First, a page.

Statement in Support of Funding for the
National Historical Publications and Records Commission (NHPRC)
Testimony Submitted to the House Appropriations Committee
Subcommittee on Treasury, Transportation, Housing and Urban
Development, the Judiciary and District of Columbia
Society of American Archivists
April 14, 2006
The Society of American Archivists, whose 4,600 members reside and work throughout
the United States, strongly urges that Congress allocate $20 million to support
current activities of the National Historical Publications and Records Commission
(NHPRC) and to enhance this modest but highly effective program in a way that
will significantly benefit the record of our nation.
Through its current authorization
of $10 million (which has been zeroed out in the President’s proposed
budget for FY 2007), the NHPRC provides grants to state and local governments,
historical and genealogical societies, and educational institutions in all
states and territories. The grants sustain the work of archivists, records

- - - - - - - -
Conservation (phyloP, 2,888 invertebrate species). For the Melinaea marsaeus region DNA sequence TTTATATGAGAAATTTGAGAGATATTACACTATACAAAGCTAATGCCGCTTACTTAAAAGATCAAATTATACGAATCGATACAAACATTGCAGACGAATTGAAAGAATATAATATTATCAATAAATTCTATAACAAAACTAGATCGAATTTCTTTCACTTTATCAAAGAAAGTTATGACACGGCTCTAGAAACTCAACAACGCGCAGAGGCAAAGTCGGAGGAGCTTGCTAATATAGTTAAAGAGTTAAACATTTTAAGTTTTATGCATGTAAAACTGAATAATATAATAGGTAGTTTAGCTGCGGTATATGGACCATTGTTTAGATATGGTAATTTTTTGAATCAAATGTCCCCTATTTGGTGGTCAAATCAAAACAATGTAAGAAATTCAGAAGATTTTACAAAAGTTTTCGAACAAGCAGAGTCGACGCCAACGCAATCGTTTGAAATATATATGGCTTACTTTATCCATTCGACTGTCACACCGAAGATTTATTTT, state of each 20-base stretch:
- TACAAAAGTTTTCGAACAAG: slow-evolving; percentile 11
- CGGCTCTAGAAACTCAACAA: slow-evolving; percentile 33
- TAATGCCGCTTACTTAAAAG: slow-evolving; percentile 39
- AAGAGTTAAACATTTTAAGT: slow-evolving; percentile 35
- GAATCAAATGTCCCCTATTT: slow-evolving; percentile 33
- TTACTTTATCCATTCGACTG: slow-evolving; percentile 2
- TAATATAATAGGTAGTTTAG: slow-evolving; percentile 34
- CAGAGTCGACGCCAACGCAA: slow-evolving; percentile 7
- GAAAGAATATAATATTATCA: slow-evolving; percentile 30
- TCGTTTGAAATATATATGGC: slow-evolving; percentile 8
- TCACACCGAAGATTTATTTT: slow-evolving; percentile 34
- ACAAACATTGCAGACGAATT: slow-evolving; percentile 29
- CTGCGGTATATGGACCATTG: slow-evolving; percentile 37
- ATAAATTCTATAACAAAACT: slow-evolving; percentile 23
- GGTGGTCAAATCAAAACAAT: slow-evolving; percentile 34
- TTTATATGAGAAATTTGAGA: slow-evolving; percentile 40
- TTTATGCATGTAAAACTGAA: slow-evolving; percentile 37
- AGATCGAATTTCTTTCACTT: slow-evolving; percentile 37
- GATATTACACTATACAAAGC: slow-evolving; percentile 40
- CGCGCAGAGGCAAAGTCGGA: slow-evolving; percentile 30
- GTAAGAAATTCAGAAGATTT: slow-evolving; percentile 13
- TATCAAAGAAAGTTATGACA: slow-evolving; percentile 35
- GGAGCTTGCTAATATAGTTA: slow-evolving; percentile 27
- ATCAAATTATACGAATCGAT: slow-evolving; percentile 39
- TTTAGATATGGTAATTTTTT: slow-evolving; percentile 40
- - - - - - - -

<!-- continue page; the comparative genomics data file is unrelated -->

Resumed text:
managers, historians, and others who preserve and make accessible records and
documentary editions for use by classroom teachers, biographers, lawyers, genealogists,
surveyors, documentary filmmakers, and many others. In addition to documenting
the history and culture of the nation, these records provide the essential
evidence of births and deaths, education, marriage and divorce, property held,
contractual obligations, and criminal conduct. Many of these local records
are tied directly to federal programs. They protect individuals’ rights
and entitlements as well as governments’ interests.
The NHPRC has a distinguished record of supporting innovation at the
state and local level that has a major impact on federal records. During the past
the Commission has awarded more than $150 million to more than 4,000 state